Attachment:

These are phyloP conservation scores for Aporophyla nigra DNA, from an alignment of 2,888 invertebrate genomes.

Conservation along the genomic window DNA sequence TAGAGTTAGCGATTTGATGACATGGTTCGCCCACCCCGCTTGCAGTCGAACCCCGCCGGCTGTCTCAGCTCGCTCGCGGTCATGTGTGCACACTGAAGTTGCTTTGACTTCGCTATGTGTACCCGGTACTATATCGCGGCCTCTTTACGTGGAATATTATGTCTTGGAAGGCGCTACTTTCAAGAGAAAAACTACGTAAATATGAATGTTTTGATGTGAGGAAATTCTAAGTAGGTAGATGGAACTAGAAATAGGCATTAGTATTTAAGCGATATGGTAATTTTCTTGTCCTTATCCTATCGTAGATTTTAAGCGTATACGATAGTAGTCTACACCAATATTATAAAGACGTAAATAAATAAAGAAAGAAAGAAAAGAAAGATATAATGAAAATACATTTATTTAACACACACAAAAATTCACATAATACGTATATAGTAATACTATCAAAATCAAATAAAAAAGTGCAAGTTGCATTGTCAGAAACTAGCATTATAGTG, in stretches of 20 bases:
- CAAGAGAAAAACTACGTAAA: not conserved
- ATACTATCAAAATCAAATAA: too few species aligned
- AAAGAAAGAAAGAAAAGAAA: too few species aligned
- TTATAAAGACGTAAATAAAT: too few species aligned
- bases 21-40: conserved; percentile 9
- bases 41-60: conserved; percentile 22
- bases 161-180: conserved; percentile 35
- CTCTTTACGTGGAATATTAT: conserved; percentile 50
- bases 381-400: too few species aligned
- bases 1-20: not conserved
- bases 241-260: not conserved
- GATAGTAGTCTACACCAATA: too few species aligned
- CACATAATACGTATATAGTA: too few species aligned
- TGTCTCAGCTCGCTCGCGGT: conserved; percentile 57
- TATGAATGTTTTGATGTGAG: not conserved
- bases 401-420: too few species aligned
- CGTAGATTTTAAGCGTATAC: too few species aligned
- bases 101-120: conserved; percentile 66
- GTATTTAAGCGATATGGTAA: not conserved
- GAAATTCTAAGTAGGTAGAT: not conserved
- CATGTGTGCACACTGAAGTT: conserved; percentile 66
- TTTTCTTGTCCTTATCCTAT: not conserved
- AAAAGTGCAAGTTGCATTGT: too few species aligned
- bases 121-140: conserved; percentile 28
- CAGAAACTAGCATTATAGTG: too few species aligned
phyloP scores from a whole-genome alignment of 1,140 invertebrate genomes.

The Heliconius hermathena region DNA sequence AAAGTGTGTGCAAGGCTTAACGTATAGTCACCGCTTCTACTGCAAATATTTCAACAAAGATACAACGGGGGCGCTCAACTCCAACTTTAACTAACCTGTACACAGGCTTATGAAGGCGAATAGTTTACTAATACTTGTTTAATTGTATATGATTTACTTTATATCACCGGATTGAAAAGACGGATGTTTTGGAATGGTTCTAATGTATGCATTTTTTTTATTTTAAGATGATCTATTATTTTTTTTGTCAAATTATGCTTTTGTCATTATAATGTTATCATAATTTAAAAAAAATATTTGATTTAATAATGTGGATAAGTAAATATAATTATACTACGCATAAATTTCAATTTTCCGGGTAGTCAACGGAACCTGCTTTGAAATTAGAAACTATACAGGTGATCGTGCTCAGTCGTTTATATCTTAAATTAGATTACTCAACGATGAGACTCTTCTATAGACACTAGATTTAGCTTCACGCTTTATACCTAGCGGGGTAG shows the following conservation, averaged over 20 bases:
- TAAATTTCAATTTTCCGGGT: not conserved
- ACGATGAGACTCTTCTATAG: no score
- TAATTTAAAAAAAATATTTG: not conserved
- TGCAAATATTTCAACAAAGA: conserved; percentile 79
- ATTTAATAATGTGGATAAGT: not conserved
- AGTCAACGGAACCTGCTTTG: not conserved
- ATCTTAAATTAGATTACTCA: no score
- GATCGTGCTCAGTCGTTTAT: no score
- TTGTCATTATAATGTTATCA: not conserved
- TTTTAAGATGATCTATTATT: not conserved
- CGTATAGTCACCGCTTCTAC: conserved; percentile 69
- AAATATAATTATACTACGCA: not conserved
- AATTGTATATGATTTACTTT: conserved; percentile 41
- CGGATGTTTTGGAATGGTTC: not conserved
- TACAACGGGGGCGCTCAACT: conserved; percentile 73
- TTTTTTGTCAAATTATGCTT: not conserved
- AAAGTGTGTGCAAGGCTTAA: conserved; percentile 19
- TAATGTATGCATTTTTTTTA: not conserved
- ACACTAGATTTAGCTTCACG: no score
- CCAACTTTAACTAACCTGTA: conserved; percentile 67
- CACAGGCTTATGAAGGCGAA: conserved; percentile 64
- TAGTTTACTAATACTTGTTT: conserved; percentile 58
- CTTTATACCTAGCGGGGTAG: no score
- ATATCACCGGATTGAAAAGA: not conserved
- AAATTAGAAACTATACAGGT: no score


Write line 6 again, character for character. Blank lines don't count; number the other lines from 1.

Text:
- TTATAAAGACGTAAATAAAT: too few species aligned